Overestimated global warming over the past 20 years

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Monday, 3 February 2014: 11:30 AM
Room C101 (The Georgia World Congress Center )
John C. Fyfe, Canadian Centre for Climate Modelling and Analysis, Victoria, BC, Canada; and N. P. Gillett and F. W. Zwiers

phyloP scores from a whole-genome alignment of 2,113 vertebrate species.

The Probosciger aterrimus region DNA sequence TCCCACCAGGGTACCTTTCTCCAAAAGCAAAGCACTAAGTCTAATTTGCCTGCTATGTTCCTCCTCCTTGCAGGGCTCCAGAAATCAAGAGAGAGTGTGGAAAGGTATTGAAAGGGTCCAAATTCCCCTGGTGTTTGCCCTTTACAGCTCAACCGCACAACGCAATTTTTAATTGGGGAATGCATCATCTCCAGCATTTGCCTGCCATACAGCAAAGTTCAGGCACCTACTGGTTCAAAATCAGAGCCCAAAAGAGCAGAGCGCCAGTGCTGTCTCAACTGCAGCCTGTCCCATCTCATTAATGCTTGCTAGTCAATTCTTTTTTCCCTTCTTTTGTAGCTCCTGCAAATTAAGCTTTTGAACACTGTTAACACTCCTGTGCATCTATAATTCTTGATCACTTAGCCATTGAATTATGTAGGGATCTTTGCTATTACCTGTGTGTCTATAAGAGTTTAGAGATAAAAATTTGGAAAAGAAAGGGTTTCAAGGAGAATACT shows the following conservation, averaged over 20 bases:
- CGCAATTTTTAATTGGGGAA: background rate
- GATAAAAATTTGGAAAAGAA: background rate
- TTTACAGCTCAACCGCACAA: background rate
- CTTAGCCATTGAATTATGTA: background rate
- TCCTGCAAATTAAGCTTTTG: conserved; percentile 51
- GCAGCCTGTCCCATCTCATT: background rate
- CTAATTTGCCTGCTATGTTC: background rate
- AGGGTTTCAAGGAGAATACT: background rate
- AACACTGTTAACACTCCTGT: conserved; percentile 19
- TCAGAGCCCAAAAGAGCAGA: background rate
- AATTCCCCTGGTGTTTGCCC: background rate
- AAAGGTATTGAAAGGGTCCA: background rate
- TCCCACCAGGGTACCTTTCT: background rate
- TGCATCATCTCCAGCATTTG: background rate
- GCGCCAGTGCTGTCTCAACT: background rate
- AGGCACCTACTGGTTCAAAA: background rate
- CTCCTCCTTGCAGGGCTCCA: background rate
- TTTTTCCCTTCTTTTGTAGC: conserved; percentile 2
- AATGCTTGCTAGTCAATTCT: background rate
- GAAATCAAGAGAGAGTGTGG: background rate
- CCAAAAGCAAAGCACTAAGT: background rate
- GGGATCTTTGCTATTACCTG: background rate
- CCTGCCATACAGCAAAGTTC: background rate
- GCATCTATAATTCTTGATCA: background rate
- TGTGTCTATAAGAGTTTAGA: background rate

The current generation of climate models overestimate the observed global warming over the past 20 years, and do not reproduce the observed slowdown, or "hiatus", in global warming over the past 15 years. One possible explanation for this discrepancy is internal variability occurring differently in observations than in models. Statistical tests, however, indicate a low probability of this being the case. Another possible driver of the difference between observed and simulated global warming is increasing stratospheric aerosol concentrations. Other potential factors are a missing decrease in stratospheric water vapor (whose processes are not well represented in current climate models), errors in aerosol forcing in the CMIP5 models, a bias in the prescribed solar irradiance trend, and the possibility that the transient climate sensitivity of the CMIP5 models could be on average too high. Ultimately the causes of this inconsistency will only be understood after careful comparison of simulated internal climate variability and climate model forcings with observations from the past two decades, and by waiting to see how global temperature responds over the coming decades.